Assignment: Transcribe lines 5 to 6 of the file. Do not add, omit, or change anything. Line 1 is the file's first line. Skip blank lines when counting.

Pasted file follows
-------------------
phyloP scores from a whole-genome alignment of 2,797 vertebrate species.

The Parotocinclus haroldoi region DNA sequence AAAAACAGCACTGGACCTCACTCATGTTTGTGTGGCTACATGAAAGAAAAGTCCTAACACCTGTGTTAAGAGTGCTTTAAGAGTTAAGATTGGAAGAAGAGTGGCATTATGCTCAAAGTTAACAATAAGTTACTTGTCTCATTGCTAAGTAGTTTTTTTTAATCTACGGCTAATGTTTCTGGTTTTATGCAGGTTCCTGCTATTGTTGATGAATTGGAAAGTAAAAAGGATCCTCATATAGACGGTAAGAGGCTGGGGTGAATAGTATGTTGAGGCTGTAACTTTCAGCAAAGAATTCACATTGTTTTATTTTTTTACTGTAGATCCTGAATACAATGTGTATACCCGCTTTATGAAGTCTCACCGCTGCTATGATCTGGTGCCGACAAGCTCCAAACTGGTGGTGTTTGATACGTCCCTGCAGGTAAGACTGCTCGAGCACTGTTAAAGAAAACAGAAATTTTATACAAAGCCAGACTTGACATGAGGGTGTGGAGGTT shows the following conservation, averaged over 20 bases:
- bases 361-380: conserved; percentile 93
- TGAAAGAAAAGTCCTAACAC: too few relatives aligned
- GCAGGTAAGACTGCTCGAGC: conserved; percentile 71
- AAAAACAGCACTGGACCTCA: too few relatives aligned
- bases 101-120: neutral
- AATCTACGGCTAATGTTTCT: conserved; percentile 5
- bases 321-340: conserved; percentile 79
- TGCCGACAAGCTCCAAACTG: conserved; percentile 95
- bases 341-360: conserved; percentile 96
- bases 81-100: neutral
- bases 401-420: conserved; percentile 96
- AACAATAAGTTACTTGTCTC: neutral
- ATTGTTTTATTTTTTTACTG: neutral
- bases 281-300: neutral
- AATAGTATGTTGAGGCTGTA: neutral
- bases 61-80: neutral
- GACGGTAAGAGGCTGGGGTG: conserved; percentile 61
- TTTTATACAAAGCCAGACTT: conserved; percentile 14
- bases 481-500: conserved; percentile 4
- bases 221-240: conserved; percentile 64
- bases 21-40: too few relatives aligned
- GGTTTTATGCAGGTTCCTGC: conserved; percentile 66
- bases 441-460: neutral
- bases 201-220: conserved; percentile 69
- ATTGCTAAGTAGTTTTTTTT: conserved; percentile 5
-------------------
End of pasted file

- GCAGGTAAGACTGCTCGAGC: conserved; percentile 71
- AAAAACAGCACTGGACCTCA: too few relatives aligned